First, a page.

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State Energy Efficiency Policy Database

Wisconsin

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A network of nonprofits and foundations working on climate change and energy policy in an eight-state region of the upper Midwestern United States.
Administers Wisconsin's Public Benefits Fund, offering energy efficiency programs to a wide array of sectors and customers.

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Summary

Wisconsin's energy efficiency programs were initiated in the mid-1980s when integrated resource planning — termed the "Advance Plan Process" — was enacted by PSCW. This process is no longer in place and has been replaced by biennial "strategic energy assessments."

Under the 2005 Wisconsin Act 141, oversight of the statewide energy efficiency and renewable resources program called Focus on Energy transferred to the Public Service Commission of Wisconsin. Act 141 requires investor-owned electric and natural-gas utilities to spend 1.2 percent of their annual gross operating revenues on energy efficiency and renewable resource programs. Act 141 also requires municipal and retail electric cooperative utilities to collect an average of $8 per meter to fund energy efficiency programs. Municipal and retail electric cooperative utilities can collect the dollars and participate in the Focus on Energy program or can elect to operate their own Commitment to Community programs. The investor-owned utilities formed the non-profit Statewide Energy Efficiency and Renewables Administration (SEERA) to fulfill their obligations under Act 141. SEERA is required to create and fund Focus on Energy and to contract, on the basis of competitive bids, with one or more persons to administer the programs.

The most recent budgets for energy efficiency programs and electricity and natural gas savings can be found in the State Spending and Savings Tables on the left.

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November 8, 2013


Customer Energy Efficiency Programs

Wisconsin has a statewide energy efficiency and renewable resources program called Focus on Energy, which is funded through a non-bypassable charge on customer bills. There has been no market restructuring or deregulation, so vertically integrated, investor-owned utilities are still regulated providers. In addition to Focus on Energy, utilities provide voluntary energy efficiency programs. Act 141 allows investor owned utilities (IOUs) to operate voluntary programs with funding in addition to the 1.2 percent or gross operating revenues they contribute to Focus on Energy. These voluntary programs need to be approved by the Public Service Commission and currently, three IOUs operate some level of voluntary programs.

Under 2005 Wisconsin Act 141, oversight of Focus on Energy was transferred to the Public Service Commission of Wisconsin. Act 141 also requires municipal and retail electric cooperative utilities to collect an average of $8 per meter to fund energy efficiency programs. Municipal and retail electric cooperative utilities can collect the dollars and participate in the Focus on Energy program or can elect to operate their own Commitment to Community programs.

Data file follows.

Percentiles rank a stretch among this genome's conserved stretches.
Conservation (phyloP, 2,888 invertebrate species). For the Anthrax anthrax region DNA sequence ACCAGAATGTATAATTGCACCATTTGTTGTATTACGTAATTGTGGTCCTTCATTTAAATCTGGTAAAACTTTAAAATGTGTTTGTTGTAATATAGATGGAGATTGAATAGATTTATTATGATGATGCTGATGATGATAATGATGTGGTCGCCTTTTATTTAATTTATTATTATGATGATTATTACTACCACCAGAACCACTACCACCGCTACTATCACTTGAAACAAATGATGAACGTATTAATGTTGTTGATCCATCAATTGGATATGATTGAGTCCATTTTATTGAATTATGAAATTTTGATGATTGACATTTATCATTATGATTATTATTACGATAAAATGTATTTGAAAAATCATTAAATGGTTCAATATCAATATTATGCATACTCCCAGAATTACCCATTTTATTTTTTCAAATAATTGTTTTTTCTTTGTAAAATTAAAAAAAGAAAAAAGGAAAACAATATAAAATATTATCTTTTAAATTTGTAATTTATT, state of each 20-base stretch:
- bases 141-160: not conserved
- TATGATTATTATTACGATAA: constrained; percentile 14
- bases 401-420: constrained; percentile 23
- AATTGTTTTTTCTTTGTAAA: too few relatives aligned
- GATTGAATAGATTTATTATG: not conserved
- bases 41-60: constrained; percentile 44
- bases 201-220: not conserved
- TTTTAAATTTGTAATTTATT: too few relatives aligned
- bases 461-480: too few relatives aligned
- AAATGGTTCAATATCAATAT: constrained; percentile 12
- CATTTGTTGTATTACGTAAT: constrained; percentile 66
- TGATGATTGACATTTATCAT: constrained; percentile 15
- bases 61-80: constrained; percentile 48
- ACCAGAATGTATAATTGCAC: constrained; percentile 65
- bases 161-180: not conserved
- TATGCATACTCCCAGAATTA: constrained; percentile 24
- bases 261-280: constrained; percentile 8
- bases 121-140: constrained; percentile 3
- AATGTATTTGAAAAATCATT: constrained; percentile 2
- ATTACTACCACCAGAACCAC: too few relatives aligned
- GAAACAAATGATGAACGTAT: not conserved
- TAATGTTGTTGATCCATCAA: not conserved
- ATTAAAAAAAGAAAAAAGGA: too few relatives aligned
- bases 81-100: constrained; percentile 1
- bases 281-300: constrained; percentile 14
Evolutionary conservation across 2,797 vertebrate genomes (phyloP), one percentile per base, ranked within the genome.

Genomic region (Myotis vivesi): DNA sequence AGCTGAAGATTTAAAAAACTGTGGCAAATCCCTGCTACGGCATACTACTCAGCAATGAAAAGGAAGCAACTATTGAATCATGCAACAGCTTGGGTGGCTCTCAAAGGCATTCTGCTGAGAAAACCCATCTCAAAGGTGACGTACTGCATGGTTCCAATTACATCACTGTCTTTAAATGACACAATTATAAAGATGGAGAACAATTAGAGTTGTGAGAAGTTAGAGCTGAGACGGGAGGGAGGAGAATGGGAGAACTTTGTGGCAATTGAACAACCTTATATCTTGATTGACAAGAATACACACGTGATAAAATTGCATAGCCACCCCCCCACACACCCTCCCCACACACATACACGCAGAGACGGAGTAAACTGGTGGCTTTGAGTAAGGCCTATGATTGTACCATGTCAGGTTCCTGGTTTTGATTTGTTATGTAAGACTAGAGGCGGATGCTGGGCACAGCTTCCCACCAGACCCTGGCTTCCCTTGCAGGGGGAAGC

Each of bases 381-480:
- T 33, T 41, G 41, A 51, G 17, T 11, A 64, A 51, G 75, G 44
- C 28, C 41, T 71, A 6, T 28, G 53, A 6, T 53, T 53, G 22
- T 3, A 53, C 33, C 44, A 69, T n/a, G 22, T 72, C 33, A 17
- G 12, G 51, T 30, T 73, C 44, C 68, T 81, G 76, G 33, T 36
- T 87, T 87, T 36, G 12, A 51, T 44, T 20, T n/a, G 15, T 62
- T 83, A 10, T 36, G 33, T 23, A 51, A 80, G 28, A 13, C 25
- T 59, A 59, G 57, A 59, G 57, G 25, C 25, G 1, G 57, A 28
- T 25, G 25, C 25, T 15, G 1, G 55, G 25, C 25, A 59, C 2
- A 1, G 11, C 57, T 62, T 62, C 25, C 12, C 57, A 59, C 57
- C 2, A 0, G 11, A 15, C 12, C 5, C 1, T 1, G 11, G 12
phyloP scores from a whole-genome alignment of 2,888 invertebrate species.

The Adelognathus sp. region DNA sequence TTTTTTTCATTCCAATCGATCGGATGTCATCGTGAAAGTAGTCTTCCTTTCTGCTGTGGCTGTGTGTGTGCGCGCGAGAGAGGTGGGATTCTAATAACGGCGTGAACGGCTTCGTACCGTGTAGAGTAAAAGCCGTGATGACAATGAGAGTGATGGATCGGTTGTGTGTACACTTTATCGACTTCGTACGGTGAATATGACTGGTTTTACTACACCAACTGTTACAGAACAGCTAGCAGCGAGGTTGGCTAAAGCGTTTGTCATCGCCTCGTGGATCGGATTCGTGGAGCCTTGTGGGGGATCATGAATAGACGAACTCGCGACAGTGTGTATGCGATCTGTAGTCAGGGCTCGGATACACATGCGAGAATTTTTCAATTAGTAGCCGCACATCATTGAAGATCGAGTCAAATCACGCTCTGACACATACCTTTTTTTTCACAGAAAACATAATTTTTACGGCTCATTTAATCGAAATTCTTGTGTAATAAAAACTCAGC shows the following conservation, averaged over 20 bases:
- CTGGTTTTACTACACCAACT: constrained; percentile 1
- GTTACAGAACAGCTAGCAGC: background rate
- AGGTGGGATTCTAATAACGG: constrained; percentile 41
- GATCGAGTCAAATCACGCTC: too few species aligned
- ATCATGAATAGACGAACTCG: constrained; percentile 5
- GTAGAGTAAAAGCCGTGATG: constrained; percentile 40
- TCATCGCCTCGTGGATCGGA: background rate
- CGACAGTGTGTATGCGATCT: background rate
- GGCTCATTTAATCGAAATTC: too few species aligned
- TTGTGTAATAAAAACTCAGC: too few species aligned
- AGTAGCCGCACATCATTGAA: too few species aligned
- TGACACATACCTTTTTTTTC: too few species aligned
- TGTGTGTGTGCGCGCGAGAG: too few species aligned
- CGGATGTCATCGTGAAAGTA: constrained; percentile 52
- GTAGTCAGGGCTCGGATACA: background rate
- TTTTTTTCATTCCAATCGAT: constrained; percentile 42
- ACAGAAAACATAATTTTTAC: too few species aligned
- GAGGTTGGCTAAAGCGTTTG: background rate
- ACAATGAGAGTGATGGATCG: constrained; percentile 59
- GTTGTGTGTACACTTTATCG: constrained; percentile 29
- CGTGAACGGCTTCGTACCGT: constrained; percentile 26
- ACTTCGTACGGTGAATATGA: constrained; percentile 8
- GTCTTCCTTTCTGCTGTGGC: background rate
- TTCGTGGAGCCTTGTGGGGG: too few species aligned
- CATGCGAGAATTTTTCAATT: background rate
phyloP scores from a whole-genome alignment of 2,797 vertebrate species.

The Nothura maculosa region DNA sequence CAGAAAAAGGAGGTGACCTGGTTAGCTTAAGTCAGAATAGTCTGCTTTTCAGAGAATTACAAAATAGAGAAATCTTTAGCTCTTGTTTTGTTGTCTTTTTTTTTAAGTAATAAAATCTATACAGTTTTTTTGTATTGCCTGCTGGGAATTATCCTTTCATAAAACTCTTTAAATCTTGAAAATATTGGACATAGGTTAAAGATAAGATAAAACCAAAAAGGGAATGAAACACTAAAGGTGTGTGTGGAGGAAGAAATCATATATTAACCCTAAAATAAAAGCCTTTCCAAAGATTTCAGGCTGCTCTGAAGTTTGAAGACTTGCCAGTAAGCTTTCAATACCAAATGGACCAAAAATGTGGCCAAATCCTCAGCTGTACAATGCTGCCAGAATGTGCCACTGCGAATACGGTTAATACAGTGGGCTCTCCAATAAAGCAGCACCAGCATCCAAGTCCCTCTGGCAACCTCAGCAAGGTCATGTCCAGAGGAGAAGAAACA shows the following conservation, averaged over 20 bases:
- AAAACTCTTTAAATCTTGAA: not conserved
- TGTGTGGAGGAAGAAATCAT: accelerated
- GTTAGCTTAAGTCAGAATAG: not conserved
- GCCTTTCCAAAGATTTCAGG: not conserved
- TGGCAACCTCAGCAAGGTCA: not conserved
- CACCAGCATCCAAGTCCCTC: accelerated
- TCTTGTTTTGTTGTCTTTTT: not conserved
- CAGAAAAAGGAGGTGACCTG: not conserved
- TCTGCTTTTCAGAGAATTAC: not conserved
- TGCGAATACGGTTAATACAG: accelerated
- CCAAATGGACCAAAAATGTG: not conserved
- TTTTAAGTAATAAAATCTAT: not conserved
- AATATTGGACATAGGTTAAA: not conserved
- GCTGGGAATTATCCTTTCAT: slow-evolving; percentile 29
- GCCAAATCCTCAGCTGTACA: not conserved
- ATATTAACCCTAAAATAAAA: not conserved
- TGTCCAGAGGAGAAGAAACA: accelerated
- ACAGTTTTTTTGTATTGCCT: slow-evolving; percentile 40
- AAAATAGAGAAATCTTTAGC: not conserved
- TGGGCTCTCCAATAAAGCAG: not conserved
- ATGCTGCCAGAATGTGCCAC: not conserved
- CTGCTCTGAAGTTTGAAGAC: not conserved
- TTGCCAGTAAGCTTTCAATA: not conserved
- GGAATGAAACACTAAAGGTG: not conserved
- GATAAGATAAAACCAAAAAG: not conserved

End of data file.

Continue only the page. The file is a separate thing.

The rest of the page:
Program cost recovery is handled via individual rate cases. A conservation escrow account is used for voluntary energy efficiency and programs. Program costs are recovered through rates, the money goes into an escrow account, and then the costs are adjusted, or "trued up," in the next rate case. If utilities spend more than the approved budget, they generally receive cost recovery through the true up. If actual spending is less than the escrow amount, the PSCW "trues it up" through a reduction in revenue requirement for the next rate period.

The Public Service Commission of Wisconsin oversees the statewide programs. The investor- owned utilities formed the non-profit Statewide Energy Efficiency and Renewables Administration (SEERA) to fulfill their obligations under Act 141. SEERA is required to fund Focus on Energy and to contract on the basis of competitive bids, with one or more persons to administer the programs. Focus on Energy has energy efficiency programs in two areas: (1) residential energy efficiency and renewable energy, and (2) non-residential energy efficiency and renewable energy (including the business, governmental, institutional, industrial and agricultural sectors).Focus on Energy also has a Research Portfolio Program which funds research projects to obtain new knowledge in the areas of energy efficiency and renewable energy program design and delivery in Wisconsin..

Act 141 allowed for self-directed programs for the largest energy customers. Customers must submit a program plan for approval to the Public Service Commission of Wisconsin that meets cost-effectiveness standards and includes detailed measurement and verification plans. Approved customers implement their plans and submit quarterly reports. The amount of funding available is based on variable formula and is received upon completion of projects. To date, no customers have chosen this option. More information on large customer self-direct programs can be found in the ACEEE report, Follow the Leaders: Improving Large Customer Self-Direct Programs.